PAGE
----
Authorities have not identified the three people who died as a result of a Meridian house fire last week, but family members are asking the community for help.

Michele McAlister said her uncle, Scott McAlister, and her grandmother, Carmen Abbott, were killed. Carmen Abbott wasn’t able to escape the house in time, and Scott McAlister was flown to a burn unit in Salt Lake City, were he was taken off life support the following day, according to a GoFundMe page set up by Michele McAlister.

Scott McAlister’s wife and Michele’s aunt, Lily McAlister, escaped the house fire and was treated at a local hospital, according to family. Her son, reached by the Meridian Press on Monday, confirmed the family members’ identities. Michele McAlister contacted the Idaho Press-Tribune by email Saturday night but could not be reached for comment Monday.

When the fire broke out the night of Sept. 27, police were engaged in a standoff with a man who broke into the house. The suspect is believed to have died in the house fire, according to the Ada County Sheriff’s Office.

According to the sheriff’s office report, a resident in the 1500 block of West Amity Road called 911 around 10:30 p.m. to report a prowler. The caller said she heard pounding at the door and could hear someone trying to break in but didn’t know who it was.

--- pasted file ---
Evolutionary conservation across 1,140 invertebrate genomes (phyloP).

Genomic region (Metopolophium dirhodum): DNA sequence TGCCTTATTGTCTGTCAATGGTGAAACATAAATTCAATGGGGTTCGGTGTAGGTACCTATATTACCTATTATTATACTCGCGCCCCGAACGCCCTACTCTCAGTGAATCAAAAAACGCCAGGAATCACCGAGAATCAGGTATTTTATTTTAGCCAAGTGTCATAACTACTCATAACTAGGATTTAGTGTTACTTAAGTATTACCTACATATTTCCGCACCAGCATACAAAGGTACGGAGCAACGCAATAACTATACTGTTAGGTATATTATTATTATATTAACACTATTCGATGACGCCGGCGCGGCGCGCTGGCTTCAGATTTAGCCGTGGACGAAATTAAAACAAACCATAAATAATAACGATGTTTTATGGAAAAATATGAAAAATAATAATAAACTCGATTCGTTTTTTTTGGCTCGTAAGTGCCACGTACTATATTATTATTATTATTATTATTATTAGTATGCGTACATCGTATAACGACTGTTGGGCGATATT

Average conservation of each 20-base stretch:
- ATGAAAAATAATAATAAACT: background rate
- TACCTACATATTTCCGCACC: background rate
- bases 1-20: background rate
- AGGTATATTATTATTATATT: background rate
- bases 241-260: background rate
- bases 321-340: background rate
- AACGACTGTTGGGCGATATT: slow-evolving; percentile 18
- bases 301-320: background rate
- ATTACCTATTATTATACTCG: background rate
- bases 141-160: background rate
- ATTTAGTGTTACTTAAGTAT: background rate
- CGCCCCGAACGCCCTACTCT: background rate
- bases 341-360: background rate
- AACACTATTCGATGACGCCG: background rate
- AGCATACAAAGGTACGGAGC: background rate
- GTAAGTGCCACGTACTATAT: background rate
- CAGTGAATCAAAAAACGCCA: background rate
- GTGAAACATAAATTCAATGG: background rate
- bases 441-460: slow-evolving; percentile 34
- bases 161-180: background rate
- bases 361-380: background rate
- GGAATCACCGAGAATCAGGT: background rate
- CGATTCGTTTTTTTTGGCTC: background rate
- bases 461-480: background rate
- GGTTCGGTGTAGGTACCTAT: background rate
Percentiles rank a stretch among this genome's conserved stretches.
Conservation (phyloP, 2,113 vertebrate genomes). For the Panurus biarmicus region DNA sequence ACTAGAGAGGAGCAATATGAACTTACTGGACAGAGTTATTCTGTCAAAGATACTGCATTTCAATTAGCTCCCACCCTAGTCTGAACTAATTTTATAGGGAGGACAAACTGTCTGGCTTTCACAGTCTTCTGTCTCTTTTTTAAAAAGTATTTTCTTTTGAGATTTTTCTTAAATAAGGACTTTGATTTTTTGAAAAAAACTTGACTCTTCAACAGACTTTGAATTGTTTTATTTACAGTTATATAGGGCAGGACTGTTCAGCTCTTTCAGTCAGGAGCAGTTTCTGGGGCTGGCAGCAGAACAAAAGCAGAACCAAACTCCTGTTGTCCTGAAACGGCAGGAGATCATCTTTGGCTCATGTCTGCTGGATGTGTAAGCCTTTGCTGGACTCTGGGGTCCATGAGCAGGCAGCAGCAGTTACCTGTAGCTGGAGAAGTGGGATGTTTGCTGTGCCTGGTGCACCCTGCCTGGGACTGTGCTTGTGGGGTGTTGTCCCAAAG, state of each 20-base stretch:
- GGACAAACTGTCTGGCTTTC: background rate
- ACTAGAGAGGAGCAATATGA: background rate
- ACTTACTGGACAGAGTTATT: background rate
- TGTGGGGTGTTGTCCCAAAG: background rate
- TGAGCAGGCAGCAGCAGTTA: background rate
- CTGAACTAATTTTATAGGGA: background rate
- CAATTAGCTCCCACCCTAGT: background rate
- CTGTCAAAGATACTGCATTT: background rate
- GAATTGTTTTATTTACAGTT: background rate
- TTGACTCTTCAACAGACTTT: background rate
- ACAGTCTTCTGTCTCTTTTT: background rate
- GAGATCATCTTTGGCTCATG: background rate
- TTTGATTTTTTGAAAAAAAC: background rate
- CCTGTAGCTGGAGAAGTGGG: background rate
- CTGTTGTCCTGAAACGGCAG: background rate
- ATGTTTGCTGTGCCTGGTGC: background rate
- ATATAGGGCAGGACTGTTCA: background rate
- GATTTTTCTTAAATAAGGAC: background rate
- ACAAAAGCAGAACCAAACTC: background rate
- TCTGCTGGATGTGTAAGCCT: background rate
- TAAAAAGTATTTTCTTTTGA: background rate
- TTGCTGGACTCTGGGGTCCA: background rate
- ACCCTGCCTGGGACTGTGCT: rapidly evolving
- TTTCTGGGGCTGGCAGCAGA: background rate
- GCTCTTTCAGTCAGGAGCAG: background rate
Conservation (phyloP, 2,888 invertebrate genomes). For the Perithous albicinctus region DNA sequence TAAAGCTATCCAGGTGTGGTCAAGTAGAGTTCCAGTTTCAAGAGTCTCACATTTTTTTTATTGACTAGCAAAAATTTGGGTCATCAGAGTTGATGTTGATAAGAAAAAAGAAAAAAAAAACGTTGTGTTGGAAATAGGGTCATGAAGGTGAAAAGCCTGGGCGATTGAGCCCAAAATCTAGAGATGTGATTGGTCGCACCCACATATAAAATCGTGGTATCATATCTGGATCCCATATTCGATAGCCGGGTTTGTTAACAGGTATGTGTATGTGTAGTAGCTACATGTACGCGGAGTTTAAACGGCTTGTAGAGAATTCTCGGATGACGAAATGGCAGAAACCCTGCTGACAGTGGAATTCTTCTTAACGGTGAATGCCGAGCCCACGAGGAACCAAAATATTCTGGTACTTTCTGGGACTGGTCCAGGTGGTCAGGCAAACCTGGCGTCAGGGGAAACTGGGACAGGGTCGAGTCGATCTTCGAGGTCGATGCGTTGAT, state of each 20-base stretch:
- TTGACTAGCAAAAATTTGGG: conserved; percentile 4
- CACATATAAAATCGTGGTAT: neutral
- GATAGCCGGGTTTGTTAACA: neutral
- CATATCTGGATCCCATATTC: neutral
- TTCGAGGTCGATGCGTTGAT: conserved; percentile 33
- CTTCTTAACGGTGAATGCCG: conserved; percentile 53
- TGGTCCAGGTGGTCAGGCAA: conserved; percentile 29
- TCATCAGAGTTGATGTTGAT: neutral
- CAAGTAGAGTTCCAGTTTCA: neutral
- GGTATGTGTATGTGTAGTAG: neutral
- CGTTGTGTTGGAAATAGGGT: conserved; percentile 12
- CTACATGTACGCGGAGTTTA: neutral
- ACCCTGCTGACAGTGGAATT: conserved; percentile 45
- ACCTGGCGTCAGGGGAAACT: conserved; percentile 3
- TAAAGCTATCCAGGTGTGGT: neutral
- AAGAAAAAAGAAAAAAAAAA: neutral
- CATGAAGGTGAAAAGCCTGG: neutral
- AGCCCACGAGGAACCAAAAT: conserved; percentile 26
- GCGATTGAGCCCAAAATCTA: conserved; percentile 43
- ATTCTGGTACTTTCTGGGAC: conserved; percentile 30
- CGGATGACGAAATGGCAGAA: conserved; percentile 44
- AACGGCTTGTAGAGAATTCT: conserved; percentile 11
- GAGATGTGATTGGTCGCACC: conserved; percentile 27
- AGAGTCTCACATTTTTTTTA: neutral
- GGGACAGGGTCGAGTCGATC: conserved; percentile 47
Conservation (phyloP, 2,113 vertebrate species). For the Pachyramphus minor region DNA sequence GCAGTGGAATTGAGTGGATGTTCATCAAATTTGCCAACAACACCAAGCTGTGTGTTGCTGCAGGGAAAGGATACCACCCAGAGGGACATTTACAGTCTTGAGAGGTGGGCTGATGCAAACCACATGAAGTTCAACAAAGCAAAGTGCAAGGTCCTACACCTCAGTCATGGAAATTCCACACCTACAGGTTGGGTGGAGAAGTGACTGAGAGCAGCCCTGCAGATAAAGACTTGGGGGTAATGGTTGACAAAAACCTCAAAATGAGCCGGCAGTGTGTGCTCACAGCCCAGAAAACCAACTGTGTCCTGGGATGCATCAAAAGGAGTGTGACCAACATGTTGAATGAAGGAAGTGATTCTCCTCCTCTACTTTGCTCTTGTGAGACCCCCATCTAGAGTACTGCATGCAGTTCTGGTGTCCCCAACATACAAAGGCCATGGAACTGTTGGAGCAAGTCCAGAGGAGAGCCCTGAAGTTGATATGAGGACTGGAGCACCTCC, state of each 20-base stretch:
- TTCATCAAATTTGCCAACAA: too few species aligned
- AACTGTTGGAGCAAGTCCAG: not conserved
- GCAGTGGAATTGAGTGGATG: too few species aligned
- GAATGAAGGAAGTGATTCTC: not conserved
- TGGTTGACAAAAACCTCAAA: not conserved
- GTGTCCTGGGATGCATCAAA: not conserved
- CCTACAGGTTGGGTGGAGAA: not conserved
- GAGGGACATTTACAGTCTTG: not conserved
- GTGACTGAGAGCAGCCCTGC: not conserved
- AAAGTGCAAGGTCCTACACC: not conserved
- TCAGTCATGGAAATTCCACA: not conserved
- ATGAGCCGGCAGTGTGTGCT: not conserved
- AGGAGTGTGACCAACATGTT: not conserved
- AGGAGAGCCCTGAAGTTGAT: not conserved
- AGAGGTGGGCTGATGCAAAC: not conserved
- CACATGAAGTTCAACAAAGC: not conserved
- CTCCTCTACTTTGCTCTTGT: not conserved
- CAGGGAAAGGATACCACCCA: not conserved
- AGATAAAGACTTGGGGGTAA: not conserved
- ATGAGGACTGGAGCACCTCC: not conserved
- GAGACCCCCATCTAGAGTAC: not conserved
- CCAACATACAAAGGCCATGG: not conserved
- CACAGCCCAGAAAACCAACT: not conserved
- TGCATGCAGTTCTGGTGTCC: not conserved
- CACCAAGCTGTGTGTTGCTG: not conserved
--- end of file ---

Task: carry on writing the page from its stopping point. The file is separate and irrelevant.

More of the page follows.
Kuna Police and sheriff’s deputies arrived within minutes and saw a man come out of the house holding a long gun, according to officials. Deputies got into a verbal confrontation with the man and told him several times to put down the gun. After he refused, officials fired at him, and he retreated back into the house, according to the sheriff’s office.

The 911 caller told police she and the other two people in the house had locked themselves in bedroom, and they didn’t know the man who had broken in.

Roughly 15 minutes later, the house went up in flames. Two people were able to escape, who, according to family members, were Scott and Lily McAlister. One elderly woman was not able to escape. Family members have identified her as Scott McAlister’s mother, Carmen Abbott.